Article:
I only met one vehicle going down this stretch of road. Perhaps the road itself it could be designed a little bit better. The limit is marked at 40mph, which seemed a bit too high for a cycle route, and given the likely volume of motor traffic here it might make more sense to adopt ‘Dutch style’ cycle lane markings on either side, and no centre line. But despite that I think it works – service roads like this can be good cycling environments if traffic volumes are low, and that appears to be the case here.
At the end of the service road, there is another set of (confusing) ‘dead end’ signs. If you’re walking or cycling, again, you have to ignore these, because the ‘dead end’ is your route.
As the service road comes to an end, you are directed onto a 2m path, pretty close to the A23, but still shielded by a wooden fence. It feels okay, but (and this is my major quibble) it’s just not wide enough for a two-way path.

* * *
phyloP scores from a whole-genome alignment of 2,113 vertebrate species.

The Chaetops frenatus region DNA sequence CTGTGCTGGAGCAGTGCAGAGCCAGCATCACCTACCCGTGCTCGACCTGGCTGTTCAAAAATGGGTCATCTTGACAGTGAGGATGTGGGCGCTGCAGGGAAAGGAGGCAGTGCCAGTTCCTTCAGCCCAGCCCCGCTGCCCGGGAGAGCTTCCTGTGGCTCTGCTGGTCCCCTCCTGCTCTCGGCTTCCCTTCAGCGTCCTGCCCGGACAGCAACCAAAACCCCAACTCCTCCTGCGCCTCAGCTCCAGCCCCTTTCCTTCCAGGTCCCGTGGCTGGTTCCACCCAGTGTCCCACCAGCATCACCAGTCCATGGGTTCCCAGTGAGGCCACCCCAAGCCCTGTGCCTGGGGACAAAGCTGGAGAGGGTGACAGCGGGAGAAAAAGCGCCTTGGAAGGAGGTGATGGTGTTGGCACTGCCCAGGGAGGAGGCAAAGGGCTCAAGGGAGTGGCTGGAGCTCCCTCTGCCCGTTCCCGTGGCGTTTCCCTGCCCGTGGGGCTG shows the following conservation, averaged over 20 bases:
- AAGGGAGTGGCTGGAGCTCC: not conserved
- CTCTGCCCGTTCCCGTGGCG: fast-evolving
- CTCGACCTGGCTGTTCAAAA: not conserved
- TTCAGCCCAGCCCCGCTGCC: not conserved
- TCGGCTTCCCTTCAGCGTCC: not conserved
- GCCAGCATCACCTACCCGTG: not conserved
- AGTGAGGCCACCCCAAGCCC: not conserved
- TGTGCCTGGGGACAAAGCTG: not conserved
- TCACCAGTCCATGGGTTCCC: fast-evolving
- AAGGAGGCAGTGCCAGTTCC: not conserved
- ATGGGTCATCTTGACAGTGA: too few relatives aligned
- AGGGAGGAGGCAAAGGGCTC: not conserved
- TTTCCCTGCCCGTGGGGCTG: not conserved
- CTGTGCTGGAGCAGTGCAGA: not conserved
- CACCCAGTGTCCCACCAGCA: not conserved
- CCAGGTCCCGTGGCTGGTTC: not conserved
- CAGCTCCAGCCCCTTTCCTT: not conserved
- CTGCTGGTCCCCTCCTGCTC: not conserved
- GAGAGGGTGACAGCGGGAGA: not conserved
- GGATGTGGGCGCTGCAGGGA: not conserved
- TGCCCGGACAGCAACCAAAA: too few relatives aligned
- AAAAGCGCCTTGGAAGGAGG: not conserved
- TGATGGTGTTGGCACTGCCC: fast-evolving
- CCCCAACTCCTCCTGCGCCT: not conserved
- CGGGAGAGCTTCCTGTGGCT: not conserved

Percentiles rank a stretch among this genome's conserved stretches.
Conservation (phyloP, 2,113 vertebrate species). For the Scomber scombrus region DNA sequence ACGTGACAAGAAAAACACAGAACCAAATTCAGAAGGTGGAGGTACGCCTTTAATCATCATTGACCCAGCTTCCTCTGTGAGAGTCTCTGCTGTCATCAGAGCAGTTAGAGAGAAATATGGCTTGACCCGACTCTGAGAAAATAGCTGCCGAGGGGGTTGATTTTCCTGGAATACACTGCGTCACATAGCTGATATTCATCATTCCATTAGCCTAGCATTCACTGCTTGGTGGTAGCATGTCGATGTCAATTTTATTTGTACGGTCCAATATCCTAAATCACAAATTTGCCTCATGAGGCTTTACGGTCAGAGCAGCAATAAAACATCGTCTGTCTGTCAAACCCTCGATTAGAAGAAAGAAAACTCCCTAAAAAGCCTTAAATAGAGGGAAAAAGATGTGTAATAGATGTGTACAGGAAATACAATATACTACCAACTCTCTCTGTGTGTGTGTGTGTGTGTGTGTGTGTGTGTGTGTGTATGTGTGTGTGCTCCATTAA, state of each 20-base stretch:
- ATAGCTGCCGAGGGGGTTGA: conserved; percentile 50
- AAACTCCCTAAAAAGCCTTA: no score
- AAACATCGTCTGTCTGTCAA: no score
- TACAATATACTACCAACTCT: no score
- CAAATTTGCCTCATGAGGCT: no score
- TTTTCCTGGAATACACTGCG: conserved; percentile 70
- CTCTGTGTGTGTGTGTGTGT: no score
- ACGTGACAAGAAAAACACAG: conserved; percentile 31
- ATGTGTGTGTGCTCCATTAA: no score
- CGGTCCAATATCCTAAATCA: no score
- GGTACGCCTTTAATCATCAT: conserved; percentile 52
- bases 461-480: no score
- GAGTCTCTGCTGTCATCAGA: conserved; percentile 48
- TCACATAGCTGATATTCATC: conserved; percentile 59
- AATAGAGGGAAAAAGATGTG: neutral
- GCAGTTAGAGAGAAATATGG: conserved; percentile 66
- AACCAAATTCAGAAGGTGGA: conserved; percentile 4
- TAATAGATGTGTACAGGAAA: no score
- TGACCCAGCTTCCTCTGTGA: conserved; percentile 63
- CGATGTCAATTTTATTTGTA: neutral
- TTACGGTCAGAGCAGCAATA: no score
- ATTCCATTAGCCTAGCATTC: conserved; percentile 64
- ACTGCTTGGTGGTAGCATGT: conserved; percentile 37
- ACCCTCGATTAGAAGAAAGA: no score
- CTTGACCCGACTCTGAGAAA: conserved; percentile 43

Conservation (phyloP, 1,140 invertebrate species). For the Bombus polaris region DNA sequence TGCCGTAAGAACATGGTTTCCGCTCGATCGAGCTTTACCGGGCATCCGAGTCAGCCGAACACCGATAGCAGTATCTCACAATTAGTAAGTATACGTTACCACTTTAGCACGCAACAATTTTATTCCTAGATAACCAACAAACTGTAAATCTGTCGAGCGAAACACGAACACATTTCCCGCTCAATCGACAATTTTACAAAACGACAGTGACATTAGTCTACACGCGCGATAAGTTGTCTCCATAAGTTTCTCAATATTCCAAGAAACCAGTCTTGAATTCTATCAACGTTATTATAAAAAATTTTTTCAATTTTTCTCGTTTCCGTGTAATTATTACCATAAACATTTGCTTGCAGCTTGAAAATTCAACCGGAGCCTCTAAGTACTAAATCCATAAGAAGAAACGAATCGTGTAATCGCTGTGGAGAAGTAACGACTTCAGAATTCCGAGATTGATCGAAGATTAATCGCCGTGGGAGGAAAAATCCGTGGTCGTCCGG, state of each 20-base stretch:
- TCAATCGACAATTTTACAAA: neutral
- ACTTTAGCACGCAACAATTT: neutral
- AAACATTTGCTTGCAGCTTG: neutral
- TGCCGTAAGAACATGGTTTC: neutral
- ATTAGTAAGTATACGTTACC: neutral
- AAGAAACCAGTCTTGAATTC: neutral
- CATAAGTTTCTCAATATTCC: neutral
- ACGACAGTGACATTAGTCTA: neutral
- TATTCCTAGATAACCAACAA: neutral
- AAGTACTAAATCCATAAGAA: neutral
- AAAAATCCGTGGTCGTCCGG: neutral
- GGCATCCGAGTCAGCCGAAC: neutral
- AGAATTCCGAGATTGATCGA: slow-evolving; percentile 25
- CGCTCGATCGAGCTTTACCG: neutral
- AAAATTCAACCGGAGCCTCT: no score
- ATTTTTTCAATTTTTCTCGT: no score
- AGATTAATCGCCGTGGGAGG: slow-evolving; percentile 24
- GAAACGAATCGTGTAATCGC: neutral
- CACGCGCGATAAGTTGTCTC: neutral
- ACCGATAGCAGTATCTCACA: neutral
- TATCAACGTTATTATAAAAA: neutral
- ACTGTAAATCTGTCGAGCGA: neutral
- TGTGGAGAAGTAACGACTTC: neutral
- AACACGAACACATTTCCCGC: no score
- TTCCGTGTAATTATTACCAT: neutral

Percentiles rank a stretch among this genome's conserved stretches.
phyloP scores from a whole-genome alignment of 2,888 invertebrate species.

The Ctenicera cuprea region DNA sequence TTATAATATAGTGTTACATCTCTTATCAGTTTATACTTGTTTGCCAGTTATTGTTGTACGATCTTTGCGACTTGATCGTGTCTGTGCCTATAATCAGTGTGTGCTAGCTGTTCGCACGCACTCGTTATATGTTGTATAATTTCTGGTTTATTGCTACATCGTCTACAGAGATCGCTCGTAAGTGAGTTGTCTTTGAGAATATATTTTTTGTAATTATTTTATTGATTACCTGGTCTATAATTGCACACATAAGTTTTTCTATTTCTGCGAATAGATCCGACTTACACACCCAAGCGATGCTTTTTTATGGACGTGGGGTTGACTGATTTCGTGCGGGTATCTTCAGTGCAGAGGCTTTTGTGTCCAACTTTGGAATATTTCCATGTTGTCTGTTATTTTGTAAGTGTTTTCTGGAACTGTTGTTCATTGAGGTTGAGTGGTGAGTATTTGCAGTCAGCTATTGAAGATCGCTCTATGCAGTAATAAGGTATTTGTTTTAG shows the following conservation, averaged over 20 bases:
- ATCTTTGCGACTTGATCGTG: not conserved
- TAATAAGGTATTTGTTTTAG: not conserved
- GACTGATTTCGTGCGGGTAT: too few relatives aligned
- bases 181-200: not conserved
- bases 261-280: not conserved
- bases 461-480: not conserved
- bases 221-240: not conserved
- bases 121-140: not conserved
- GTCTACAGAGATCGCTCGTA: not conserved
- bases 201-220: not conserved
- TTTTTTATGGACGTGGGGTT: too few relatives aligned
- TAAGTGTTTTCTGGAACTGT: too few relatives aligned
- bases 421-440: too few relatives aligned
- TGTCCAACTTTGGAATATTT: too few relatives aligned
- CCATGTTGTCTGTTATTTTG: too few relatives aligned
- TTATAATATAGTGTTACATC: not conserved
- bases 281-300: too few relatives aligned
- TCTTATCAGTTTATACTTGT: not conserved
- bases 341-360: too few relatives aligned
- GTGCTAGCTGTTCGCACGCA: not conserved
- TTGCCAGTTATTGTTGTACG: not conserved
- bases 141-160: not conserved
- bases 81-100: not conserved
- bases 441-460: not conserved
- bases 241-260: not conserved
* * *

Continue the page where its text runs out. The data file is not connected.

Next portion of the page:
The path then meanders around a spill pond, presumably designed to ‘capture’ run-off from the A23 to prevent flooding. This pond must requires motor vehicle access, because the path immediately widens to 4m.
This was the best bit of the entire ‘upgraded’ route. The path was beautifully wide and smooth, and a good distance away from the A23 itself. We then meet Slaugham Lane, a minor country lane that used to have entry and exit slips onto the A23 – dangerous ones, which have sensibly now been closed, just like the direct entry and exit points for the garden centre, which is now only on a service road.
This is the right thing to do – it doesn’t make sense to have a motorway-style road butting immediately onto a small country lane, or onto businesses. There were some local objections to the loss of this junction, because they now have to drive further, but if you’re going to turn an A-road into something like a motorway, then that should also mean decreasing the number of access points. Motorways (and trunk roads) should be for long-distance trips, not for enabling short ones.